This book looks at the battle against the German U-boat in the two World Wars, and in particular the two battles of the Atlantic, both of which threatened to cut Britain's oceanic lifelines.
Terraine does an excellent job of showing just how complex the battle against the U-boats was, with success or failure dependent on an interlocking balance of technical, intelligence and human factors.
A central theme of the book is the importance of intelligence - not just the impressive code breaking achievements on both sides, but also the key role played by operational intelligence - combining the information from decodes, intercepts, radio direction finding and simple sightings at sea to provide as accurate a picture as possible of the positions of Allied convoys or German U-boats.
This brings us to the importance of a number of key individuals on both sides, most famously Admiral Donitz on the German side, the man who dominated U-boat operations from the first to last days of the war. Less well known, but perhaps equally important was Rodger Winn, head of the British Submarine Tracking Room, the master of operational intelligence and the man who made sure that Britain made good use of the Ultra intelligence.
Terraine's work is detailed and comprehensive, while remaining coherent and readable. The inclusion of the First World War battle provides an essential background to the more famous Second World War battles, as well as demonstrating how quickly the military forgot the lessons of 1917-18 in the interwar period. This is a classic work of military history, and an essential study of the U-boat campaigns.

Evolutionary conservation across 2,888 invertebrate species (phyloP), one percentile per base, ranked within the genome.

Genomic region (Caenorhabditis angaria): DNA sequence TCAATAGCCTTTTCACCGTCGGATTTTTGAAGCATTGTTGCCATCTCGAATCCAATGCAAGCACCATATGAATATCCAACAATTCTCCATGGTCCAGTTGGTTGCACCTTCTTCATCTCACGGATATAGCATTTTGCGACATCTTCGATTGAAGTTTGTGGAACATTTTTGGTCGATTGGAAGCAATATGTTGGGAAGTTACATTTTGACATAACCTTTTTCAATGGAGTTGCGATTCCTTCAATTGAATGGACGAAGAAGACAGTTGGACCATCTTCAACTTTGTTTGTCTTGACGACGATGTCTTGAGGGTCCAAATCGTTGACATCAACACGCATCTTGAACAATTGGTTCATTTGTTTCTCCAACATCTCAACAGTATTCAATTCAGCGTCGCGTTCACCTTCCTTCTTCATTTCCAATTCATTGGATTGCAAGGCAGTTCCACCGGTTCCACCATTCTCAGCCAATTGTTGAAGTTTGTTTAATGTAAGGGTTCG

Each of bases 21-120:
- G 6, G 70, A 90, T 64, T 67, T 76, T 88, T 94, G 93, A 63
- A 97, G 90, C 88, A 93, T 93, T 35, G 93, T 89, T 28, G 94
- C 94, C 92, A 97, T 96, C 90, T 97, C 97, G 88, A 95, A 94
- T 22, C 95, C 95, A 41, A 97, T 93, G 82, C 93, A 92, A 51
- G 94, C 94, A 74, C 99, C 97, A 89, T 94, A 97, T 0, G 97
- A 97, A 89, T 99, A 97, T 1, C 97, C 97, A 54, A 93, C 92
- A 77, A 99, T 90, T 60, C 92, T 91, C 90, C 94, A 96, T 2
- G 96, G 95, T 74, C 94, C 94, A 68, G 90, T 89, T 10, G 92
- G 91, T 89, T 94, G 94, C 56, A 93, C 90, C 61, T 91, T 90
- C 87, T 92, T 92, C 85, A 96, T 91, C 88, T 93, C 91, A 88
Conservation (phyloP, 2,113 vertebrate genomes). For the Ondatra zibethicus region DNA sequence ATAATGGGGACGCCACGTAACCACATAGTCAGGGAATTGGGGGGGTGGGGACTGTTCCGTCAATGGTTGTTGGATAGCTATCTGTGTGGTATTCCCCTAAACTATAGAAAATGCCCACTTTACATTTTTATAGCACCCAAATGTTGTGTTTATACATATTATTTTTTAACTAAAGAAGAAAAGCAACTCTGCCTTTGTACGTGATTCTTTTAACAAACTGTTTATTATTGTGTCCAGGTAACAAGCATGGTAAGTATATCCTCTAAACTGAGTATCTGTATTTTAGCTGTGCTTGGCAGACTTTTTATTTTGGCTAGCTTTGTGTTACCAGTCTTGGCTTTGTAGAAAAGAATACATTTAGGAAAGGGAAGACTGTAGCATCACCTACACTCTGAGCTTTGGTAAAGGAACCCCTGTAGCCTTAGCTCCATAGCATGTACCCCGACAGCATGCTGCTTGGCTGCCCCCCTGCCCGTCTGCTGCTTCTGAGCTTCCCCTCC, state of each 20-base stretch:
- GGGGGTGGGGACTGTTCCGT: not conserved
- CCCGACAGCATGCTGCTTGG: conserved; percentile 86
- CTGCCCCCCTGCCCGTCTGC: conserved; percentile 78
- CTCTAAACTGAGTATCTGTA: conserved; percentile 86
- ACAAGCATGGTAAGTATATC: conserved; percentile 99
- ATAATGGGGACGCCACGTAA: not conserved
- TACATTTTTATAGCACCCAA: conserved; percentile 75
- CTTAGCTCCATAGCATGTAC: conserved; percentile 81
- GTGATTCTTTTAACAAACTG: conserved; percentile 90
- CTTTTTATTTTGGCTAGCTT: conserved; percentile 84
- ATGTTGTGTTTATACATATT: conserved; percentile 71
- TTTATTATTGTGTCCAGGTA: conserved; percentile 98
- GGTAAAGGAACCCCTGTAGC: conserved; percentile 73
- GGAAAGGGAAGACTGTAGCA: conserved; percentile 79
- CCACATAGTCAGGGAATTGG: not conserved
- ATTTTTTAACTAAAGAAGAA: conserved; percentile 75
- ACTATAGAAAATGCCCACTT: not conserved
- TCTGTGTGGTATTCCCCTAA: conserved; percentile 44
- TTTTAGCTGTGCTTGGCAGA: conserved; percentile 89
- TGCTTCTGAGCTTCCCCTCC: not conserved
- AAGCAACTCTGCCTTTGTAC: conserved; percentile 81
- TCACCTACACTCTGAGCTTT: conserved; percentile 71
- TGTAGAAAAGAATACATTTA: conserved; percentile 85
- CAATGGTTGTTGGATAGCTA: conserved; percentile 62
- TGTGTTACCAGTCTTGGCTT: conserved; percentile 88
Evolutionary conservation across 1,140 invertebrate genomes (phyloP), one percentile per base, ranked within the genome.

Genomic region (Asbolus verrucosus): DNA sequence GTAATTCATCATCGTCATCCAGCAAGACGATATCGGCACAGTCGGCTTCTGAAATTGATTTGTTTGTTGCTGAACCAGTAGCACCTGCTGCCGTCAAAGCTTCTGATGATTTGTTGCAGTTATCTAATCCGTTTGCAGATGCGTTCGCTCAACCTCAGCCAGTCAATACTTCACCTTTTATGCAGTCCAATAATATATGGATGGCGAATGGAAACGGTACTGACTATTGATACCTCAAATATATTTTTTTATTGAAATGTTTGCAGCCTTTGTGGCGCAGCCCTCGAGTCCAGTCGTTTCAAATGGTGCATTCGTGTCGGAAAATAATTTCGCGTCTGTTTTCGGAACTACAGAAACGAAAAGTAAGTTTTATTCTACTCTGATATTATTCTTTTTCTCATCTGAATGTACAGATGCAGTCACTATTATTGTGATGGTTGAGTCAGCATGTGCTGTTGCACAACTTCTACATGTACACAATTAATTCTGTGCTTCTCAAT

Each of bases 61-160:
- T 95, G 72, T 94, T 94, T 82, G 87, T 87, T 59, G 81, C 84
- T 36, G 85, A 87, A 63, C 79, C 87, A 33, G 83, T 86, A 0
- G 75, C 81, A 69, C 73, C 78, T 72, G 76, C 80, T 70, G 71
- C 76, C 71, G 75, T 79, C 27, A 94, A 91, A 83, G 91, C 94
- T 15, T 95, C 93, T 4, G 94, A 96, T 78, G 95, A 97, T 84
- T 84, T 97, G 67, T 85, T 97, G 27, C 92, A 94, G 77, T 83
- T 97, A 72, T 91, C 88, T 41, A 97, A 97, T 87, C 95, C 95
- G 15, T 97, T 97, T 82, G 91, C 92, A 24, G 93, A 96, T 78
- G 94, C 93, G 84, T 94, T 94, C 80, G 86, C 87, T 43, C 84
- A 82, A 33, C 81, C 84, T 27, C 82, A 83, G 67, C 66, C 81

Part I: The First Round
1 Free from All Scruples
2 The Most Formidable Thing
3 Engage The Enemy More Closely
4 Convoy Acted Like A Spell
5 Slack Water
6 Foiled Rather Than Defeated
7 Small Advantages
8 The Battle Done
Part II: The Interval
The Insidious Submarine
Part III: The Second Round
1 Dearth of U-Boats
2 Nothing of Major Importance
3/i The Steep Atlantick
3/ii The Very Nadir of British Fortunes
3/iii As Though The Defence Had Won
4 By The Narrowest Margin
5 A Roll Of Drums
6 The Heartbeat Of The Battle
7 We Had Lost The Battle
8 Unconditional Surrender
A British, American and German Naval Ranks
B The German U-Boats of World War I
C Gross Tonnage of Merchant Shipping Lost Through Enemy Action to 11 November 1918
D Shipping and U-Boat Losses 1939-45, yearly and monthly
E U-boat Deployment in the Biscay Bases (July, 1943)
F Shipping Losses in British Home Waters, 1939-45
G Analysis of U-Boat Losses 1914-45
Author: John Terraine
Publisher: Pen & Sword Maritime
Year: 2009 edition of 1989 original